Call your doctor for medical advice about side effects. You may report side effects to FDA at 1-800-FDA-1088 or at www.fda.gov/medwatch.
In Canada - Call your doctor for medical advice about side effects. You may report side effects to Health Canada at 1-866-234-2345.
Before taking metoprolol, tell your doctor or pharmacist if you are allergic to it; or to other beta-blockers (such as atenolol, propranolol); or if you have any other allergies. This product may contain inactive ingredients, which can cause allergic reactions or other problems. Talk to your pharmacist for more details.
Before using this medication, tell your doctor or pharmacist your medical history, especially of:
This drug may make you dizzy or drowsy. Alcohol or marijuana (cannabis) can make you more dizzy or drowsy. Do not drive, use machinery, or do anything that needs alertness until you can do it safely. Limit or avoid alcoholic beverages. Talk to your doctor if you are using marijuana (cannabis).
Before having surgery, tell your doctor or dentist about all the products you use (including prescription drugs, nonprescription drugs, and herbal products).
If you have diabetes, this product may mask the fast/pounding heartbeat you would usually feel when your blood sugar falls too low (hypoglycemia). Other symptoms of low blood sugar, such as dizziness and sweating, are unaffected by this drug. This product may also make it harder to control your blood sugar. Check your blood sugar regularly as directed and share the results with your doctor. Tell your doctor right away if you have symptoms of high blood sugar such as increased thirst/urination. Your doctor may need to adjust your diabetes medication, exercise program, or diet.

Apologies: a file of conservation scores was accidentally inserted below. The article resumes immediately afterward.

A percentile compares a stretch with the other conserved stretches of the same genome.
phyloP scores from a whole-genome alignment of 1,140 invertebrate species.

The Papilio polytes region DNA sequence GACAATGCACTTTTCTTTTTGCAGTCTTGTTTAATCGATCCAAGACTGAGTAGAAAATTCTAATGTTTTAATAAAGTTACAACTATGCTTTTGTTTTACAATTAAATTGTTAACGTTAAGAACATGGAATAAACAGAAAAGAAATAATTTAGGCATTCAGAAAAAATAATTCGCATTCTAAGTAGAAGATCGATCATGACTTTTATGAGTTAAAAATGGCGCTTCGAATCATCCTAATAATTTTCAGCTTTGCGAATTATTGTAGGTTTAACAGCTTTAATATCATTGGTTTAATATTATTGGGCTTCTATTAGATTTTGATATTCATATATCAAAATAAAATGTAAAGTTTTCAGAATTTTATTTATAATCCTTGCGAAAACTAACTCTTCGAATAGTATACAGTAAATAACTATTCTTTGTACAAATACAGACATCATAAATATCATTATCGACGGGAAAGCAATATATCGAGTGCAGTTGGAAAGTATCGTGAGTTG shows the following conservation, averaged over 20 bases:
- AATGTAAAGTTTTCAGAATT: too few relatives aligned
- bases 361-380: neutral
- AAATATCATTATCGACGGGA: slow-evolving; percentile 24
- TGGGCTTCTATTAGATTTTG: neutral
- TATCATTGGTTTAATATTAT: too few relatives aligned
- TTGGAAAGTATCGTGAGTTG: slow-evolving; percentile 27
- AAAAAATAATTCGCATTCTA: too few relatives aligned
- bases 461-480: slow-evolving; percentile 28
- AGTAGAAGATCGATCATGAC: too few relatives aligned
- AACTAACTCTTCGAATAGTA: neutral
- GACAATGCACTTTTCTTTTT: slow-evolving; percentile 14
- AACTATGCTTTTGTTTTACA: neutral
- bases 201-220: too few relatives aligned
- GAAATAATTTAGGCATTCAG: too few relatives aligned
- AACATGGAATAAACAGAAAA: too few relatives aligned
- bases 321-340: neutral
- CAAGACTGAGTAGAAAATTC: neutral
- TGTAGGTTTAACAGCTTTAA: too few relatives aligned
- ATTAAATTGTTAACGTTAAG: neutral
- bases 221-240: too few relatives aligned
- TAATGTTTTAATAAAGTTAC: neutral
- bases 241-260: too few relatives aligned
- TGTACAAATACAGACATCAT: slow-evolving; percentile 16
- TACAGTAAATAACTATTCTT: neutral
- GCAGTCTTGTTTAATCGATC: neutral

Children may be at greater risk for low blood sugar (hypoglycemia), especially if they are vomiting or not eating regularly. To help prevent low blood sugar, feed children on a regular schedule. If your child cannot eat regularly, is vomiting, or has symptoms of low blood sugar (such as sweating, seizures), stop this medication and tell the doctor right away.
During pregnancy, this medication should be used only when clearly needed. It may harm an unborn baby. Discuss the risks and benefits with your doctor.
This drug passes into breast milk but is unlikely to harm a nursing infant. Consult your doctor before breast-feeding.
Drug interactions may change how your medications work or increase your risk for serious side effects. This document does not contain all possible drug interactions. Keep a list of all the products you use (including prescription/nonprescription drugs and herbal products) and share it with your doctor and pharmacist. Do not start, stop, or change the dosage of any medicines without your doctor's approval.